Op-Ed: Calling Bullsh!t

Avalanche video perpetuates skiing’s snow-safety problem

Avalanches are not glamorous. Getting caught in one does not make you cool. Most often, it just makes you cold and dead and then shatters the lives of all the people around you.

You’d think that after all the heartbreak skiers have sustained in recent years, and all the attention given to the tragic outcome of avalanches, that we’d finally arrived to a point where the glorification of avalanches was a thing of the past.

Apparently, that’s not the case. This week, a video is going around the web showing Spanish skier Aymar Navarro triggering a massive avalanche, trying to outrun it before he gets consumed in its path, then deploying his airbag backpack. He survives, shakes off the snow, then, as seen through his helmet cam, he climbs back aboard the helicopter. It’s as if nothing ever happened and he’s ready to take another run.

Read Nature’s Feedback: Why Are So Many of the Best Skiers Dying?

There are, of course, many videos showing how airbags can help skiers survive an avalanche. The ugly difference in this video is the prominent nature of the ABS logo, the editing to specifically showcase the ABS pack (including showing Aymar readying the pack’s trigger mechanism before skiing), the dramatic music, and the fact there is nothing in terms of messaging about decision-making or avalanche safety. Rather, the message appears to be that all you need to survive an avalanche is to wear an ABS backpack. It’s hard to tell if this is indeed an ad since there are no credits or attribution, which makes it even more egregious because that would imply someone somewhere knew enough not to put their name on it, but not enough to shelve it. Some people have even suggested that the entire thing was staged just to generate publicity for ABS. Turns out that the footage came from a car commercial in the Spanish Pyrenees. One can only assume that after the accident, ABS pounced on the clip and edited it to dramatic effect to promote their product.


There is another video where Aymar describes the incident, saying that the sun broke through after a week of storms and 12 feet of new snow, with another foot of fresh overnight. He says they evaluated three slopes and tried to minimize the risk yet didn’t expect what happened. That tiny bit of avalanche awareness (and that’s being generous) is followed by a much larger plug for his airbag.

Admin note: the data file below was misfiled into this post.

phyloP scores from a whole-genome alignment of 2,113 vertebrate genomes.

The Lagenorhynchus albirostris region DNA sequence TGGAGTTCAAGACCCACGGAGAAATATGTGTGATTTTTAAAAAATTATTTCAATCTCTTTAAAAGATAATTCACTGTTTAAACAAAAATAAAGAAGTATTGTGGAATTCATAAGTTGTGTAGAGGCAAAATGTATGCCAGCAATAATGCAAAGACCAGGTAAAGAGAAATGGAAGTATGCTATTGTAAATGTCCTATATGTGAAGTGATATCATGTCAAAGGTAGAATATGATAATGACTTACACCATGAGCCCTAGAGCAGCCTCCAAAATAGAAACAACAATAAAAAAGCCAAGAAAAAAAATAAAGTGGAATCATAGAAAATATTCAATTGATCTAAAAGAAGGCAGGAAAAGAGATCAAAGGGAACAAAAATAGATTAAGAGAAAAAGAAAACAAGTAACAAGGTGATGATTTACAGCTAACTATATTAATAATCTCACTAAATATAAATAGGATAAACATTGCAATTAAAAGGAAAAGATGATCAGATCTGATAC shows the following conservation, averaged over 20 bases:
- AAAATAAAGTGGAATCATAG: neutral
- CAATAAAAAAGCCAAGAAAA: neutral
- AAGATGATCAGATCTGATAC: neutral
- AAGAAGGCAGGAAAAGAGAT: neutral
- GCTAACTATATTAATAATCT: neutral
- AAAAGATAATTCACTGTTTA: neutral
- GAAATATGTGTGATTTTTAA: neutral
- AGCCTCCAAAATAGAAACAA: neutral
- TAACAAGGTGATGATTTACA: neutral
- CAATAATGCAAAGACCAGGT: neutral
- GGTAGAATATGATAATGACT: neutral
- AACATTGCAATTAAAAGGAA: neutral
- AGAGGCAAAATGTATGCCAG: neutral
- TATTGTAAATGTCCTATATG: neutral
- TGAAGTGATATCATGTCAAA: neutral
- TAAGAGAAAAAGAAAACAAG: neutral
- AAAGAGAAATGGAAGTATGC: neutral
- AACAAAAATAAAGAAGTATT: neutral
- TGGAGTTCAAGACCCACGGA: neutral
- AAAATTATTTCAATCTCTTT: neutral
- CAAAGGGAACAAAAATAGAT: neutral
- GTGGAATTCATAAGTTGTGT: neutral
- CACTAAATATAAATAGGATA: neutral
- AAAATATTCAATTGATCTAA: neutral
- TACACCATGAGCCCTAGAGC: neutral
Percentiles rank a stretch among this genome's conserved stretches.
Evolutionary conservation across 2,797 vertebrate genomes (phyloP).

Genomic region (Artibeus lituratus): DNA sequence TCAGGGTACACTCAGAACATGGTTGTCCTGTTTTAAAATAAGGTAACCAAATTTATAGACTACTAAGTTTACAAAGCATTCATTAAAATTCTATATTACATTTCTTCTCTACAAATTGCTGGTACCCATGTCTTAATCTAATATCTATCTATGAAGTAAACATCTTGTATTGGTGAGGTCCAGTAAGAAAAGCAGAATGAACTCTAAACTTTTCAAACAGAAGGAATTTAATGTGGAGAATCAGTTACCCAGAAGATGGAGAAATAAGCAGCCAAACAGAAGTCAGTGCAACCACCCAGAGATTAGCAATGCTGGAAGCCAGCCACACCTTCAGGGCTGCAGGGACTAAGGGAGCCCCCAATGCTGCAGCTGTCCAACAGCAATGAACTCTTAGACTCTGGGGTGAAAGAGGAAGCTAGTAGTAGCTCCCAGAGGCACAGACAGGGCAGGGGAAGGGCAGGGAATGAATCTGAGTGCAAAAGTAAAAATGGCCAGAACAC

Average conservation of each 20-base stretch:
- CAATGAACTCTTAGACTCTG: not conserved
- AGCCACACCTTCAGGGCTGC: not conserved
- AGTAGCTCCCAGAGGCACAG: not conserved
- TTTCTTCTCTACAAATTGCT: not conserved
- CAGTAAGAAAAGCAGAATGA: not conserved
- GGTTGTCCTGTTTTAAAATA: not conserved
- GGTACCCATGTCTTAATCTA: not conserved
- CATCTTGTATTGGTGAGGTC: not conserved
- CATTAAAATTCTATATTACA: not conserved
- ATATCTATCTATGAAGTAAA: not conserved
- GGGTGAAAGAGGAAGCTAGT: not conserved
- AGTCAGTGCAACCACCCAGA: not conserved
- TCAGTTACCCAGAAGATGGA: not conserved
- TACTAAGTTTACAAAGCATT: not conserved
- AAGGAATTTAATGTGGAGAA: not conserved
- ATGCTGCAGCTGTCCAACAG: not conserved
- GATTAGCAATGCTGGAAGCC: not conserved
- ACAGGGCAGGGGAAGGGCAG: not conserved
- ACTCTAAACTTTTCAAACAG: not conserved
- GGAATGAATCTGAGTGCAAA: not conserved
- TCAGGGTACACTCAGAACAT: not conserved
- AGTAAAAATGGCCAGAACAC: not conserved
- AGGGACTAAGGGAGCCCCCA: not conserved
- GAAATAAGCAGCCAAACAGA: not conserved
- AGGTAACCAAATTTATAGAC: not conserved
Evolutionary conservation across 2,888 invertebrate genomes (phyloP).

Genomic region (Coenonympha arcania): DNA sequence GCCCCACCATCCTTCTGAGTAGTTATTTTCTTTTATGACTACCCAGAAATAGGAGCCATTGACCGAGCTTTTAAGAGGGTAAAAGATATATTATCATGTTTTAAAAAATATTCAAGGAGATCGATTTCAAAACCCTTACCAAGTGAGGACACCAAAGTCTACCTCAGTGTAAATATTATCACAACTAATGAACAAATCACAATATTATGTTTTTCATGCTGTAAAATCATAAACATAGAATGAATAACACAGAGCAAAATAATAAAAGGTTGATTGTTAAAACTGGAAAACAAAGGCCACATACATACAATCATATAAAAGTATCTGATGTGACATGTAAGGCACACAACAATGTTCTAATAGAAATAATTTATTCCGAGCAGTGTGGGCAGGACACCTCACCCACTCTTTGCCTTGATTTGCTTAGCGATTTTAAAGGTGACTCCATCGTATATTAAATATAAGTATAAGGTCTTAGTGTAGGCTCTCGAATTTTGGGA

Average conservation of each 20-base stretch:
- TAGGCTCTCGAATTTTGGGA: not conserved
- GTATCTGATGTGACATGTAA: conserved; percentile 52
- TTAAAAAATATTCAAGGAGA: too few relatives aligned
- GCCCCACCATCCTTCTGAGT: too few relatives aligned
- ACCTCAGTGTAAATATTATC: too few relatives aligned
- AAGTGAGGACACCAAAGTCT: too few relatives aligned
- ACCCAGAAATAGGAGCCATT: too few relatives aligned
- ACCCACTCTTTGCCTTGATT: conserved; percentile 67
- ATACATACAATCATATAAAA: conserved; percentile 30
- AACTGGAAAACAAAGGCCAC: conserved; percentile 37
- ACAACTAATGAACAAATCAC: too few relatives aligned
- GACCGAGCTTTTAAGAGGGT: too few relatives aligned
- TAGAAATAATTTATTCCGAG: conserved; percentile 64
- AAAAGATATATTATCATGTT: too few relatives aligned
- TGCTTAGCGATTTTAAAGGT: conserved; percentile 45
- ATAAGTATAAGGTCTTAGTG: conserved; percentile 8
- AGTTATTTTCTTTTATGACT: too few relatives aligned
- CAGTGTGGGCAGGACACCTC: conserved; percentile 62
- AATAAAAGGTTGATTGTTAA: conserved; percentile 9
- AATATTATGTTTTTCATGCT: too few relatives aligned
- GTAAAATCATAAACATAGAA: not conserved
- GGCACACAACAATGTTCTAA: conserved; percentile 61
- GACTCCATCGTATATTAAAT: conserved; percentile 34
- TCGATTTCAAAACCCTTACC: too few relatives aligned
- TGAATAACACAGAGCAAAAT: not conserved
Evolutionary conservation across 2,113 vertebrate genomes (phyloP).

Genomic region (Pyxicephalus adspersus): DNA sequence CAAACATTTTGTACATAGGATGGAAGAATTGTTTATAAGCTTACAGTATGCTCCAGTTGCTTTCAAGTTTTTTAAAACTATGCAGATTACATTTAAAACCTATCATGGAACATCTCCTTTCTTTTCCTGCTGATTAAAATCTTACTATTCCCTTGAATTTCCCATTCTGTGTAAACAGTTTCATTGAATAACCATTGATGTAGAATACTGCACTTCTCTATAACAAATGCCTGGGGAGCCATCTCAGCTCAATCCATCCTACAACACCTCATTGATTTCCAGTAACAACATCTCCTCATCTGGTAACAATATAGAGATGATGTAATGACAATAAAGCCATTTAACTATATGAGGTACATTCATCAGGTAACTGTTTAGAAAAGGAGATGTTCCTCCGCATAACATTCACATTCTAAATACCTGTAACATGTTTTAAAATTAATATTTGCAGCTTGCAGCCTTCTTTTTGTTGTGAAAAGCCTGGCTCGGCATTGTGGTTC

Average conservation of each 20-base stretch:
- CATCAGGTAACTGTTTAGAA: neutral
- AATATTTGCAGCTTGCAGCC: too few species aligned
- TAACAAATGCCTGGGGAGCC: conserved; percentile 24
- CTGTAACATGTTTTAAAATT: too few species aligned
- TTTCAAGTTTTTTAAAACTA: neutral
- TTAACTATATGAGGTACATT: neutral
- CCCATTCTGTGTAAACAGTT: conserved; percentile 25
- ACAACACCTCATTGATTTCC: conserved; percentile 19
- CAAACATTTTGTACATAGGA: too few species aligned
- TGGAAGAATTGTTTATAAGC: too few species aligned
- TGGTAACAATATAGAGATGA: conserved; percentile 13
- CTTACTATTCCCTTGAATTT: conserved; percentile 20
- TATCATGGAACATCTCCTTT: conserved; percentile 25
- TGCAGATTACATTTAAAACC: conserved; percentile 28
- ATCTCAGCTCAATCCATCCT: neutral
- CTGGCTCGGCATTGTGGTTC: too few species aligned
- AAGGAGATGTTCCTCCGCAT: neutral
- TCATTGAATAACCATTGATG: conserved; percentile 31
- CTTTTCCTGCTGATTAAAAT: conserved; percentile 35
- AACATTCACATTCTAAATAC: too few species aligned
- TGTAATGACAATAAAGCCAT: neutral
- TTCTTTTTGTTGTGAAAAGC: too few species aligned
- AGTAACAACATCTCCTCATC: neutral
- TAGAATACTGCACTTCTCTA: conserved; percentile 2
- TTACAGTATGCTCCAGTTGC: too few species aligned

Of course, airbags are a useful tool when traveling in the backcountry and they have saved lives. But there is no guarantee. To throw this caution to the wind is irresponsible and dangerous to anyone who explores the backcountry, especially to young skiers who are full of bravado but short on experience.

Aside from promoting a false sense of security, this “ad” also perpetuates the ski industry’s serious problem of having a lack of accountability. Sales of backcountry equipment have soared in recent years as more people ski beyond the gates. So while the industry enjoys these profits, their customers head into hazardous terrain believing that their equipment alone will save them. It’s beyond time that we hold up our end of the deal by recognizing that avalanches are very real, very dangerous, and that avoiding them requires more than just gear.

Find out why the term “sidecountry” is so dangerous.

Last winter, the American Institute for Avalanche Research and Education (AIARE) launched a campaign called Project Zero. The intent was to build a unified safety message within the ski industry with the goal of reducing avalanche fatalities from the current average of 30 per year, to zero. This ABS video is the perfect example of why this message is needed, and how it could be utilized. But despite enthusiastic interest from the industry last winter, says Tom Murphy, AIARE’s operations director, the campaign has since slowed because it lacks the proper funding.

“The industry at large realized that it would behoove them to come together and do something about avalanche safety,” Murphy said Thursday. “It recognized the uptick in sales and the correlating uptick in backcountry accidents. We know that this is likely not going to go away. So while they realized this conundrum, it’s gonna take some money to put this together. That hasn’t been forthcoming.”

Instead, we have exciting video footage showing professional athletes escaping avalanches using only their airbag. And zero message about how to avoid avalanches in the first place.

Not that cool.

Add a comment

  • zoochy

    we are criticizing this video, may I add that when a slab fractures and
    releases all around you, your first instinct should be get to the side of the
    slide, not to try and outrun it. The
    skier had a perfect opportunity to exit right into the rocks but instead
    decided to try and get in front of the slide.
    Yes, this may make for exciting footage but is yet another example of
    how the ski film industry is irresponsible when it comes to promoting avalanche

    • Aymar Navarro

      Is very easy to see from the screen of your computer.
      You think that if I had seen had followed other way down …..